Horticultural Pavilion

Horticultural Pavilion between Carlton and Gerrard Streets

In 1879 the Society opened a new Horticultural Pavilion between Carlton and Gerrard Streets. Designed by the architectural firm of Langley, Langley and Burke, this impressive 75’ x 120’ wood, iron and glass structure was later expanded with a 45’ x 48’ conservatory on the south side. One of the finest facilities of its type in all of Canada, the new building was in constant demand for promenade concerts, gala balls, conventions and flower shows. Despite the park's increasing popularity, debt forced the Society to sell its interest in the park and surrounding lands to the City in 1888.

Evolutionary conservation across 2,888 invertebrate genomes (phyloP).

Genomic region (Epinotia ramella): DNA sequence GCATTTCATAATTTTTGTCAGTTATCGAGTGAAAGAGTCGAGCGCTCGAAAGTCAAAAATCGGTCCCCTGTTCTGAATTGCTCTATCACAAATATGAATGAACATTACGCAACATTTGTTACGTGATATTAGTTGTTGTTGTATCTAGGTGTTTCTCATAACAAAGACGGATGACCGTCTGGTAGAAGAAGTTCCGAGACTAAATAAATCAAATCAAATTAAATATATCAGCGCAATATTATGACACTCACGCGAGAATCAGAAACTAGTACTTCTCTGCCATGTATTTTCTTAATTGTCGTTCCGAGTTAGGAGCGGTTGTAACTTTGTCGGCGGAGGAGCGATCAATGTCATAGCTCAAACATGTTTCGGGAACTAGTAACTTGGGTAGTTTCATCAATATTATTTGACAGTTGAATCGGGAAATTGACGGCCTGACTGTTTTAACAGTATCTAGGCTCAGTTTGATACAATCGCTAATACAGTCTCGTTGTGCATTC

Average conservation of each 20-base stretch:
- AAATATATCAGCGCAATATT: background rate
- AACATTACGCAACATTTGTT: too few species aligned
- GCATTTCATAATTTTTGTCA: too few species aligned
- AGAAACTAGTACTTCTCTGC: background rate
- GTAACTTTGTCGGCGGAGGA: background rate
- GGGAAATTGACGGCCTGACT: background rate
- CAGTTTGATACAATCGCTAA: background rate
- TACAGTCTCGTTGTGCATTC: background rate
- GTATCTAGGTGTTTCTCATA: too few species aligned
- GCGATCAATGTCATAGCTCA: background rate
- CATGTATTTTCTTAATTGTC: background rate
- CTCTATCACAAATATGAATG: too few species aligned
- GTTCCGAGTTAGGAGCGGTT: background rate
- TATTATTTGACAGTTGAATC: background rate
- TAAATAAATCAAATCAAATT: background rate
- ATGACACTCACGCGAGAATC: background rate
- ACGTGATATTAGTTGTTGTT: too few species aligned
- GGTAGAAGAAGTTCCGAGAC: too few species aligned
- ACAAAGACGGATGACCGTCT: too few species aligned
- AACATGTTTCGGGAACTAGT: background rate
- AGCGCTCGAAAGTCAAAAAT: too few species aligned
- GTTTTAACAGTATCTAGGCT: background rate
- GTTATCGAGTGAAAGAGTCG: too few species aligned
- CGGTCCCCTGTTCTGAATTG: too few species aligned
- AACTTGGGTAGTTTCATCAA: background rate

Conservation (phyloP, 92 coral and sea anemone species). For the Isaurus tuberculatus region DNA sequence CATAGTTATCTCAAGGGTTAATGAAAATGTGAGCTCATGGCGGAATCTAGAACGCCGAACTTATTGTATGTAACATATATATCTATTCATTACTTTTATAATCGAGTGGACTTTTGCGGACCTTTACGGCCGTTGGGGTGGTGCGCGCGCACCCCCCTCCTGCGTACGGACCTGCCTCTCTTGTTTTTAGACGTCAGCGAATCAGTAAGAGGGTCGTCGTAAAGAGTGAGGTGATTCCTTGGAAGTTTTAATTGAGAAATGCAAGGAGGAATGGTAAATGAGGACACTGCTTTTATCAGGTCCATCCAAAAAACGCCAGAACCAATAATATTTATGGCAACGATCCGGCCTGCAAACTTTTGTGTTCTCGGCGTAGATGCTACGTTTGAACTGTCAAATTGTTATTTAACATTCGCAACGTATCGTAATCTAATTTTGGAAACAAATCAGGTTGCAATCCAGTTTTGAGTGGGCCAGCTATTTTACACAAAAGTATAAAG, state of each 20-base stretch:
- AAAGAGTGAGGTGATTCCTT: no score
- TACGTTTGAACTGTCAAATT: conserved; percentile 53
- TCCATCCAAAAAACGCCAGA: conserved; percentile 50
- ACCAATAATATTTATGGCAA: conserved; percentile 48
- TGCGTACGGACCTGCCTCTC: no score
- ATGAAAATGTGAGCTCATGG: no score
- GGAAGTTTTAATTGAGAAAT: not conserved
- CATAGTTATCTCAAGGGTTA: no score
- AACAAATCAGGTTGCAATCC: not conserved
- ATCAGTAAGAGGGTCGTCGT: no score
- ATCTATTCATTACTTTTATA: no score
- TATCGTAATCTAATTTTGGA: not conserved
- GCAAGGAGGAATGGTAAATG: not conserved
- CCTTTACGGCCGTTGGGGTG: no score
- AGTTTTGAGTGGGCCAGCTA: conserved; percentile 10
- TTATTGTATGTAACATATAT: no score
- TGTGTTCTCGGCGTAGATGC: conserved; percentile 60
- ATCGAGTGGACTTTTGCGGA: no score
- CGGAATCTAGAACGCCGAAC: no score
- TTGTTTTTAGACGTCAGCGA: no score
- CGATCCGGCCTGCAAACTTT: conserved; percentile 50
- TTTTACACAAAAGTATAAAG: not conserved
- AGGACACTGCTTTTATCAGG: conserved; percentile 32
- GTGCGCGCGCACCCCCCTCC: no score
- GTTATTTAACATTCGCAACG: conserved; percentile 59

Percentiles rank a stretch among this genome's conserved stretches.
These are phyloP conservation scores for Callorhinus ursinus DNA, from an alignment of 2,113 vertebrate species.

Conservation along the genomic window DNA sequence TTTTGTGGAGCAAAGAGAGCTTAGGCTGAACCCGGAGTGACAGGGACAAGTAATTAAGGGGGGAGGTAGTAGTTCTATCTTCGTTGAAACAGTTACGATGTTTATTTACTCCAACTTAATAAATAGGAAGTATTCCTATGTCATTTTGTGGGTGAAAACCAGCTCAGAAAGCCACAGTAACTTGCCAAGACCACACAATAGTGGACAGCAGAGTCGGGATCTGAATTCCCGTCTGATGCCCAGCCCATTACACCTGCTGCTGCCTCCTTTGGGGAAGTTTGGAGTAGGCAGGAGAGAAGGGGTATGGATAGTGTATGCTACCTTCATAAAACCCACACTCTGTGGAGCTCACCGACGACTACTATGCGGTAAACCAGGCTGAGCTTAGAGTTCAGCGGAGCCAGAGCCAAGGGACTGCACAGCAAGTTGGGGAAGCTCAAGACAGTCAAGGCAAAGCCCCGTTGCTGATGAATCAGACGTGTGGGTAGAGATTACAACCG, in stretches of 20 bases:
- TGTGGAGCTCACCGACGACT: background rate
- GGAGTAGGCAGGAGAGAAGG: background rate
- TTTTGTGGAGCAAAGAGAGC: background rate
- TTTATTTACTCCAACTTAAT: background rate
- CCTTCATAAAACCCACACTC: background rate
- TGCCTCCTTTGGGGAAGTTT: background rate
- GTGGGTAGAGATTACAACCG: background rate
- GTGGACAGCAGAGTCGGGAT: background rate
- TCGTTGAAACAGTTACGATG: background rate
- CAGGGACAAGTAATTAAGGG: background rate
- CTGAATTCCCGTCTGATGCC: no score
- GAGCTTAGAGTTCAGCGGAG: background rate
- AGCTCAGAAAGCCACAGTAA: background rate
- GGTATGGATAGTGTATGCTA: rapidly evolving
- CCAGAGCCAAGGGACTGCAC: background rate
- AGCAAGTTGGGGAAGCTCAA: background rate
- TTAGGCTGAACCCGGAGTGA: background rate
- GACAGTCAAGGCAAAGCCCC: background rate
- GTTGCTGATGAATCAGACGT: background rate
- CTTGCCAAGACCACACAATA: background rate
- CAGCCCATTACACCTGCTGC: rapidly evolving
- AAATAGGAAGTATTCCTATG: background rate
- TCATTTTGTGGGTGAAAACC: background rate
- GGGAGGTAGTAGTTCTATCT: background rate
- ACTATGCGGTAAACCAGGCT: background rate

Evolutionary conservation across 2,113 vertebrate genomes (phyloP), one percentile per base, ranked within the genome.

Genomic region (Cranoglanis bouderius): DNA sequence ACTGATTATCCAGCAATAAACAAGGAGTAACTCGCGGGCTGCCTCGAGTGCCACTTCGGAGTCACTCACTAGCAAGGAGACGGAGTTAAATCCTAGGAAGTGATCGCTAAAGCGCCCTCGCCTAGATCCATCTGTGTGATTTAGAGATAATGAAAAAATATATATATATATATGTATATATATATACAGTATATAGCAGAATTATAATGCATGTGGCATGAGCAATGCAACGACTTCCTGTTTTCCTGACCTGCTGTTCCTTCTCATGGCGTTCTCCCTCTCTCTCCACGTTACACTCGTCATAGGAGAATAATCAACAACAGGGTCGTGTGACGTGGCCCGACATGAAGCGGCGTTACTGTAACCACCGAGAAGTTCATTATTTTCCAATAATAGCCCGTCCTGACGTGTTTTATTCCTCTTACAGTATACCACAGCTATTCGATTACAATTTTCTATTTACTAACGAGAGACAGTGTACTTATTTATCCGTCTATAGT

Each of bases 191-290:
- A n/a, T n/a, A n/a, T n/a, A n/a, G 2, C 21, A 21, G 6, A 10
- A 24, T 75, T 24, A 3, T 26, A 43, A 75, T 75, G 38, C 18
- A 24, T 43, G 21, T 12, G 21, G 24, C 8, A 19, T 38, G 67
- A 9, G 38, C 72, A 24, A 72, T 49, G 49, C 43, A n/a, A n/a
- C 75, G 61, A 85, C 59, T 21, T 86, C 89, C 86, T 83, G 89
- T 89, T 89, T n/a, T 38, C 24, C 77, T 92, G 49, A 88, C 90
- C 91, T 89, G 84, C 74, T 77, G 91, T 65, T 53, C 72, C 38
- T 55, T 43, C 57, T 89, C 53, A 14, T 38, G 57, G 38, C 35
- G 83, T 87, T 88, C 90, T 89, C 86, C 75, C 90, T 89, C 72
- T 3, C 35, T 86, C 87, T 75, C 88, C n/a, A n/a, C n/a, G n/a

The City initiated a program of improvement and expansion. In 1894 it replaced the old conservatory with a more spacious 90’ x 61’ facility. In tribute to the accomplishments and memory of George Allan, it was renamed Allan Gardens shortly after his death in 1901. In 1902, the Toronto Burns Monument Committee presented the City with a life-sized statue of Scottish poet Robert Burns, which still stands at the east end of the park.